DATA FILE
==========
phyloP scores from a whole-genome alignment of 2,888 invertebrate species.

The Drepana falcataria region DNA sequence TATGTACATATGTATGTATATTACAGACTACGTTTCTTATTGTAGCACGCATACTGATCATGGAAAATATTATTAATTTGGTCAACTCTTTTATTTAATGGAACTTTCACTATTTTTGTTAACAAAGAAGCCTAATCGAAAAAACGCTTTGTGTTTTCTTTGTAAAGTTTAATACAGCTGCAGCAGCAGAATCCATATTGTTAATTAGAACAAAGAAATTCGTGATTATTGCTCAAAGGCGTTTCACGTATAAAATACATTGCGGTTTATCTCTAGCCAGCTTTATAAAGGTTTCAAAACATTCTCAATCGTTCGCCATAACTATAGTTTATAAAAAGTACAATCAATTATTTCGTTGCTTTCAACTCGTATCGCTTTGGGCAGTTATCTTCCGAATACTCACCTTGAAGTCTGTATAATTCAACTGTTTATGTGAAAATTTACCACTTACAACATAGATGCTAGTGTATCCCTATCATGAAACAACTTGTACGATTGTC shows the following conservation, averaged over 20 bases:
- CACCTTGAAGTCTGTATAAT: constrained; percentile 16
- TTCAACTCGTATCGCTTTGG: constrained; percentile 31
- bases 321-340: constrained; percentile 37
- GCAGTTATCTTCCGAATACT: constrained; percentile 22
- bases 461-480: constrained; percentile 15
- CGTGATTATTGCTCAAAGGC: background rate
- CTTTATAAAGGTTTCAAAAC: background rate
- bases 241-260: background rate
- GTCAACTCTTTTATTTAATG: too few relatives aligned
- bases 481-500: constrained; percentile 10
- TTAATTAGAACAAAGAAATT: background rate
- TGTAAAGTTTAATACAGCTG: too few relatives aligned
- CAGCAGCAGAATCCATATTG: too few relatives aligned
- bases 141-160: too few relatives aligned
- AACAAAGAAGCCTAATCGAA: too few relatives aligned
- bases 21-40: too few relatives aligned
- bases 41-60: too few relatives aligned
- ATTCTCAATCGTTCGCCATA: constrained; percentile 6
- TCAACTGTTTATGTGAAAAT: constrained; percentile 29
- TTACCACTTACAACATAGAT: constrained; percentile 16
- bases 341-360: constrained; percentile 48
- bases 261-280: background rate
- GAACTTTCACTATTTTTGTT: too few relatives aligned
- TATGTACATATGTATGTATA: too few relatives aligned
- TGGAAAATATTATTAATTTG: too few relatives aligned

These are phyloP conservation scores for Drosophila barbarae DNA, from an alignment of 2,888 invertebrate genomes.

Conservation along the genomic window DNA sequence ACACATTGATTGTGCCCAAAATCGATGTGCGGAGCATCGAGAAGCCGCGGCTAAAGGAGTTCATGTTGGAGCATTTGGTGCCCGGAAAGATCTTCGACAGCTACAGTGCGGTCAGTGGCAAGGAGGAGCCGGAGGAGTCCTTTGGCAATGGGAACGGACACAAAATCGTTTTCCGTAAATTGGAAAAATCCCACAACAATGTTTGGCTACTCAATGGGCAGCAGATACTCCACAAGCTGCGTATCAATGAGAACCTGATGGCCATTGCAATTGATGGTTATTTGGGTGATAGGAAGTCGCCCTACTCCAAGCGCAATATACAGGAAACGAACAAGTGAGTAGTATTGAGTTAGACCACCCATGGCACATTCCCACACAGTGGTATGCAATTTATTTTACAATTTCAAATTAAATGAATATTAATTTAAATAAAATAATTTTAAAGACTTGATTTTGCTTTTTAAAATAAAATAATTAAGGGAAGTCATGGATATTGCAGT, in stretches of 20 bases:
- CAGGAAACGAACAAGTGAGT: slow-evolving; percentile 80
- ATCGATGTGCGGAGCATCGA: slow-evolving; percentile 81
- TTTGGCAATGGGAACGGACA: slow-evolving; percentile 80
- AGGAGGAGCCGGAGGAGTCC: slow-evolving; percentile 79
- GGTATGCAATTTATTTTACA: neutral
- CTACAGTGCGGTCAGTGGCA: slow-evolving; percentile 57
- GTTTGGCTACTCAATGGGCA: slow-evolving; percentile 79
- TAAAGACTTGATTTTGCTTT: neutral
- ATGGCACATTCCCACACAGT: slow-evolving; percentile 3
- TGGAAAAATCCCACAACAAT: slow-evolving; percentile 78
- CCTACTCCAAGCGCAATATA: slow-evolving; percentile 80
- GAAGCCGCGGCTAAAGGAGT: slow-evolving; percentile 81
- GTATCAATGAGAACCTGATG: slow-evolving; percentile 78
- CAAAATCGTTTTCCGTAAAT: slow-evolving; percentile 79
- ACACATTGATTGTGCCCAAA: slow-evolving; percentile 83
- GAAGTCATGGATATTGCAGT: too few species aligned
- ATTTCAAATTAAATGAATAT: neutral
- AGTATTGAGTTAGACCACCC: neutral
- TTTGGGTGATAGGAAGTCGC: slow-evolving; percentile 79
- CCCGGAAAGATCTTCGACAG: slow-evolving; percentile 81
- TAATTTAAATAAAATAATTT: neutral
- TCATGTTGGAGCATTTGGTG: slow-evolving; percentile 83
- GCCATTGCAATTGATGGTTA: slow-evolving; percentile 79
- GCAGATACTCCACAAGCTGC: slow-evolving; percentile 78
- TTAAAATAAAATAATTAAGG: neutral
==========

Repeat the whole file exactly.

phyloP scores from a whole-genome alignment of 2,888 invertebrate species.

The Drepana falcataria region DNA sequence TATGTACATATGTATGTATATTACAGACTACGTTTCTTATTGTAGCACGCATACTGATCATGGAAAATATTATTAATTTGGTCAACTCTTTTATTTAATGGAACTTTCACTATTTTTGTTAACAAAGAAGCCTAATCGAAAAAACGCTTTGTGTTTTCTTTGTAAAGTTTAATACAGCTGCAGCAGCAGAATCCATATTGTTAATTAGAACAAAGAAATTCGTGATTATTGCTCAAAGGCGTTTCACGTATAAAATACATTGCGGTTTATCTCTAGCCAGCTTTATAAAGGTTTCAAAACATTCTCAATCGTTCGCCATAACTATAGTTTATAAAAAGTACAATCAATTATTTCGTTGCTTTCAACTCGTATCGCTTTGGGCAGTTATCTTCCGAATACTCACCTTGAAGTCTGTATAATTCAACTGTTTATGTGAAAATTTACCACTTACAACATAGATGCTAGTGTATCCCTATCATGAAACAACTTGTACGATTGTC shows the following conservation, averaged over 20 bases:
- CACCTTGAAGTCTGTATAAT: constrained; percentile 16
- TTCAACTCGTATCGCTTTGG: constrained; percentile 31
- bases 321-340: constrained; percentile 37
- GCAGTTATCTTCCGAATACT: constrained; percentile 22
- bases 461-480: constrained; percentile 15
- CGTGATTATTGCTCAAAGGC: background rate
- CTTTATAAAGGTTTCAAAAC: background rate
- bases 241-260: background rate
- GTCAACTCTTTTATTTAATG: too few relatives aligned
- bases 481-500: constrained; percentile 10
- TTAATTAGAACAAAGAAATT: background rate
- TGTAAAGTTTAATACAGCTG: too few relatives aligned
- CAGCAGCAGAATCCATATTG: too few relatives aligned
- bases 141-160: too few relatives aligned
- AACAAAGAAGCCTAATCGAA: too few relatives aligned
- bases 21-40: too few relatives aligned
- bases 41-60: too few relatives aligned
- ATTCTCAATCGTTCGCCATA: constrained; percentile 6
- TCAACTGTTTATGTGAAAAT: constrained; percentile 29
- TTACCACTTACAACATAGAT: constrained; percentile 16
- bases 341-360: constrained; percentile 48
- bases 261-280: background rate
- GAACTTTCACTATTTTTGTT: too few relatives aligned
- TATGTACATATGTATGTATA: too few relatives aligned
- TGGAAAATATTATTAATTTG: too few relatives aligned

These are phyloP conservation scores for Drosophila barbarae DNA, from an alignment of 2,888 invertebrate genomes.

Conservation along the genomic window DNA sequence ACACATTGATTGTGCCCAAAATCGATGTGCGGAGCATCGAGAAGCCGCGGCTAAAGGAGTTCATGTTGGAGCATTTGGTGCCCGGAAAGATCTTCGACAGCTACAGTGCGGTCAGTGGCAAGGAGGAGCCGGAGGAGTCCTTTGGCAATGGGAACGGACACAAAATCGTTTTCCGTAAATTGGAAAAATCCCACAACAATGTTTGGCTACTCAATGGGCAGCAGATACTCCACAAGCTGCGTATCAATGAGAACCTGATGGCCATTGCAATTGATGGTTATTTGGGTGATAGGAAGTCGCCCTACTCCAAGCGCAATATACAGGAAACGAACAAGTGAGTAGTATTGAGTTAGACCACCCATGGCACATTCCCACACAGTGGTATGCAATTTATTTTACAATTTCAAATTAAATGAATATTAATTTAAATAAAATAATTTTAAAGACTTGATTTTGCTTTTTAAAATAAAATAATTAAGGGAAGTCATGGATATTGCAGT, in stretches of 20 bases:
- CAGGAAACGAACAAGTGAGT: slow-evolving; percentile 80
- ATCGATGTGCGGAGCATCGA: slow-evolving; percentile 81
- TTTGGCAATGGGAACGGACA: slow-evolving; percentile 80
- AGGAGGAGCCGGAGGAGTCC: slow-evolving; percentile 79
- GGTATGCAATTTATTTTACA: neutral
- CTACAGTGCGGTCAGTGGCA: slow-evolving; percentile 57
- GTTTGGCTACTCAATGGGCA: slow-evolving; percentile 79
- TAAAGACTTGATTTTGCTTT: neutral
- ATGGCACATTCCCACACAGT: slow-evolving; percentile 3
- TGGAAAAATCCCACAACAAT: slow-evolving; percentile 78
- CCTACTCCAAGCGCAATATA: slow-evolving; percentile 80
- GAAGCCGCGGCTAAAGGAGT: slow-evolving; percentile 81
- GTATCAATGAGAACCTGATG: slow-evolving; percentile 78
- CAAAATCGTTTTCCGTAAAT: slow-evolving; percentile 79
- ACACATTGATTGTGCCCAAA: slow-evolving; percentile 83
- GAAGTCATGGATATTGCAGT: too few species aligned
- ATTTCAAATTAAATGAATAT: neutral
- AGTATTGAGTTAGACCACCC: neutral
- TTTGGGTGATAGGAAGTCGC: slow-evolving; percentile 79
- CCCGGAAAGATCTTCGACAG: slow-evolving; percentile 81
- TAATTTAAATAAAATAATTT: neutral
- TCATGTTGGAGCATTTGGTG: slow-evolving; percentile 83
- GCCATTGCAATTGATGGTTA: slow-evolving; percentile 79
- GCAGATACTCCACAAGCTGC: slow-evolving; percentile 78
- TTAAAATAAAATAATTAAGG: neutral